square feet of space adjacent to
a current operating room. The
project will provide standard
operating room capabilities as
well as the ability to use the
space for future pediatric car-
diovascular procedures.
The funds will provide the
room's equipment and all the
architectural, mechanical and
electrical work. Architecture
firm HKS will design the project
and completion is expected by
winter 2015.

COUNCIL
From Page 1
Police are already called to the
library every third day due to
drunk and disorderly conduct of
individuals in the area - an issue
worsened due to the extreme
conditions this winter.
"It takes a tremendous amount
of planning and organization
and thought to manage a public
space," Parker said. "The safety
concerns are real. It isn't about
making a problem worse; it's
about acknowledging a reality.
We're not saying no park, we are
saying take the time to plan it
given the context of the reality of
what is happening."
Councilmember Stephen Kun-
selman (D-Ward 3) disagreed,
saying he hopes to bring this

space back to its former use as an
open plaza, and saw the AADL
board's concerns to be fear-mon-
gering without significant base.
"The bad behavior that they
are talking about is not related
to this plaza," Kunselman said.
"We are not going to resolve bad
behavior just by design."
Some public speakers and
council members called on the
failure of Liberty Plaza - a public
space located on Liberty Street
with a reputation of holding indi-
viduals who engage in public
intoxication. Those in opposition
to the resolution urged council
members to ensure they have the
resources and planning in place
to manage a new park and ensure
its success.
Councilmember Jack Eaton
(D-Ward 4), who voted for
the resolution, discussed the
broadness of the resolution in

terms of their plan to turn over
the space to the park advisory
committee.
"During the formulation of the
various versions of the resolu-
tion, some of these concerns are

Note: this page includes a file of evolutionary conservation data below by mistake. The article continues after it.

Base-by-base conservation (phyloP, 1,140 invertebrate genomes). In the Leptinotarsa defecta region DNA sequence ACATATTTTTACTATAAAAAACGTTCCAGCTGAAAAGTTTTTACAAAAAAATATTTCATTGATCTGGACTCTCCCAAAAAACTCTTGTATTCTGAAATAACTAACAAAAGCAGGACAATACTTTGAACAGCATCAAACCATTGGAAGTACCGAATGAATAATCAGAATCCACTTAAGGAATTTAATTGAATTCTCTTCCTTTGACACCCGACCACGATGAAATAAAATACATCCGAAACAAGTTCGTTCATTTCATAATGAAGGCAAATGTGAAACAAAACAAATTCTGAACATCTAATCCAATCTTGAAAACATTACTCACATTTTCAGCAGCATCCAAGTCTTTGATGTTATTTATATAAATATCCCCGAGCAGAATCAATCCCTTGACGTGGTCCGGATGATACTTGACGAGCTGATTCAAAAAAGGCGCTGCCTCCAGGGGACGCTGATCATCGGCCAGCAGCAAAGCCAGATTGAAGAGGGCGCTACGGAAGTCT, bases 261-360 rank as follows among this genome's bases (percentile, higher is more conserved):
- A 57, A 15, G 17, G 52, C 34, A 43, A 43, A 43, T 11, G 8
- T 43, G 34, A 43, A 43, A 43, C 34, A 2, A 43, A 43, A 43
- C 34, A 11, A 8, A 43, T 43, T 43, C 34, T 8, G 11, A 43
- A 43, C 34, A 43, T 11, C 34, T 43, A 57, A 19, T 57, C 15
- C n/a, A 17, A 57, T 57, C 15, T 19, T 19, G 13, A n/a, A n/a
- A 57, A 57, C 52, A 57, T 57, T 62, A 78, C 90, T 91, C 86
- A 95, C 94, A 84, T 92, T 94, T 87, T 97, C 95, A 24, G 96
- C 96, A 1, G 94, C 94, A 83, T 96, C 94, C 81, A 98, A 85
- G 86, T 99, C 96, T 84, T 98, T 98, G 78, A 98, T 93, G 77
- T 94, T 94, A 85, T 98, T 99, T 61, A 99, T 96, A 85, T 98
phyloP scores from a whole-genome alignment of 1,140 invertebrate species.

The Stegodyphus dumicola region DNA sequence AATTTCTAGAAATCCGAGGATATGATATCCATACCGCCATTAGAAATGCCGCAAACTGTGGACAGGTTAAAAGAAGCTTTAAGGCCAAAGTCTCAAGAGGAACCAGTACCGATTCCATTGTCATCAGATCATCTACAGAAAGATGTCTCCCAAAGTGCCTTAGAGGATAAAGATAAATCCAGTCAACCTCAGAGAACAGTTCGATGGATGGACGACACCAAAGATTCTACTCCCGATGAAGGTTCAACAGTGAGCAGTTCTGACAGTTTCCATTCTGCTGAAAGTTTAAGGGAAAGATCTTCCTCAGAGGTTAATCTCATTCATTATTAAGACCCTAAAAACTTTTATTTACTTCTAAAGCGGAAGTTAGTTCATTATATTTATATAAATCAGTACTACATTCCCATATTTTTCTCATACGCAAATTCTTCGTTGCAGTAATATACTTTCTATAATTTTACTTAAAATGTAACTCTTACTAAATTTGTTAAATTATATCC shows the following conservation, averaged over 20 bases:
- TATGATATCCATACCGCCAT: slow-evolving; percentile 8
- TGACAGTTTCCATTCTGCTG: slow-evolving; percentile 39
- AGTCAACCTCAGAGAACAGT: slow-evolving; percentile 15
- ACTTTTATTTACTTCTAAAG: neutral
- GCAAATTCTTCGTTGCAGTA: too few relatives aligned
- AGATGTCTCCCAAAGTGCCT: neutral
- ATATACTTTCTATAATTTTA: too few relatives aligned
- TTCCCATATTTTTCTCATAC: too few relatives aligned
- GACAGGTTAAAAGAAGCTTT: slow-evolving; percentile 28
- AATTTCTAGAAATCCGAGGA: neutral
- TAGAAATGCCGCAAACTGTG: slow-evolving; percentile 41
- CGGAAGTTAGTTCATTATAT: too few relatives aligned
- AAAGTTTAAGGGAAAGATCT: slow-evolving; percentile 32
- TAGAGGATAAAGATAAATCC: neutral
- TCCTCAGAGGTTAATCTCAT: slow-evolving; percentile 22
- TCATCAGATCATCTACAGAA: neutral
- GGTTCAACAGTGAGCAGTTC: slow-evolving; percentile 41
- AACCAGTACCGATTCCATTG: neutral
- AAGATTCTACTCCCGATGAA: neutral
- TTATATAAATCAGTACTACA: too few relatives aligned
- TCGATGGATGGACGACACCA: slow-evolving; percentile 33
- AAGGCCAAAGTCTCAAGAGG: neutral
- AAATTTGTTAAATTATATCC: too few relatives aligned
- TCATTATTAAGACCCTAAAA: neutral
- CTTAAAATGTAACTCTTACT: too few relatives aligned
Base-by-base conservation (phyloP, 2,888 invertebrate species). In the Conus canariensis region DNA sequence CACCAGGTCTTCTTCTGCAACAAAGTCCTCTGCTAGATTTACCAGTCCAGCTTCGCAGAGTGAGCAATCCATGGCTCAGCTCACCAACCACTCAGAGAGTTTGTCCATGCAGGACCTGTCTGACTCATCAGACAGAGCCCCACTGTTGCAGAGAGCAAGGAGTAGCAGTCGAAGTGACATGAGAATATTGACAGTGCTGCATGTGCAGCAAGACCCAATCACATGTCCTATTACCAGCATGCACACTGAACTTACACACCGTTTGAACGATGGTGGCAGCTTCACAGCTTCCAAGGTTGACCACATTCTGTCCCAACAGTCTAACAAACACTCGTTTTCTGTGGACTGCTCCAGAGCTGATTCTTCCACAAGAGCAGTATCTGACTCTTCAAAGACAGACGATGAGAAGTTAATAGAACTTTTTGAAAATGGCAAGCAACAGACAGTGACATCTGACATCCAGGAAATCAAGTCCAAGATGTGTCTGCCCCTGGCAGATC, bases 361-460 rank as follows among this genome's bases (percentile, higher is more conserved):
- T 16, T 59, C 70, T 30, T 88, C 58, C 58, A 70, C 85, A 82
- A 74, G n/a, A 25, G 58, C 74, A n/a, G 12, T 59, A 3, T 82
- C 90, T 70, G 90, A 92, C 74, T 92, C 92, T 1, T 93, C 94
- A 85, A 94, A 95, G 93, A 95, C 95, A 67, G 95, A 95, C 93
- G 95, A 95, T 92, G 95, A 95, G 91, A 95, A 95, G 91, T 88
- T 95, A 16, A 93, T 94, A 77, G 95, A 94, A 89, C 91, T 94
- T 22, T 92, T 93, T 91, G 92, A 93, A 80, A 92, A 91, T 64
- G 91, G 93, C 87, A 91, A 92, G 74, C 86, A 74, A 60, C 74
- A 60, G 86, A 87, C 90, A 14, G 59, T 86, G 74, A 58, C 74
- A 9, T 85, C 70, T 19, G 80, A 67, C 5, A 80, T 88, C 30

really fiction," Eaton said. "They
just don't want apark downtown,
and it's really unfortunate."
Eaton also addressed another
detail surrounding the creation
of the park, urging the council
to ensure this park is publicly
owned, rather than controlled
by a private developer - a mea-
sure called for by the city's Parks
Advisory Commission.
"A private owner is a repudia-
tion of the very nature of this
public space," Eaton said. "I
ask that we simply draw these
lines, send it back to PAC and
ask for their input on what the
appropriate use of this space is,
and I think that is a very simple

thing. "
Councilmember Sabra Briere
(D-Ward 1) spoke of the poten-
tial for creativity in this space.
Though she said she does not
support moving Sonic Lunch, an
outdoor summer concert series at
Liberty Park, to the possible 5th
Avenue park, the loose nature of
this resolution leaves room for
input from PAC and other needs
that may arise.
AnnArbor Mayor John Hieftje
was not in support of the resolu-
tion, saying council members are
attempting to create a new park
inthehopes ofescapingthe prob-
lems of Liberty Plaza instead of
facing the issues at hand.
Councilmembers Christopher
Taylor (D-Ward 3) and Margie
Teall (D-Ward 4) voted against
the resolution. Councilmember
Sally Hart Petersen (D-Ward 2)
was not present.
health standpoint, that all of these
benefits are great," Roy said. "But
they have costs."
The two presenters were divid-
ed on the issue of mental health
coverage. Under the new laws,
newly issued insurance plans are
required to provide some level of
compensation for mental health
issues.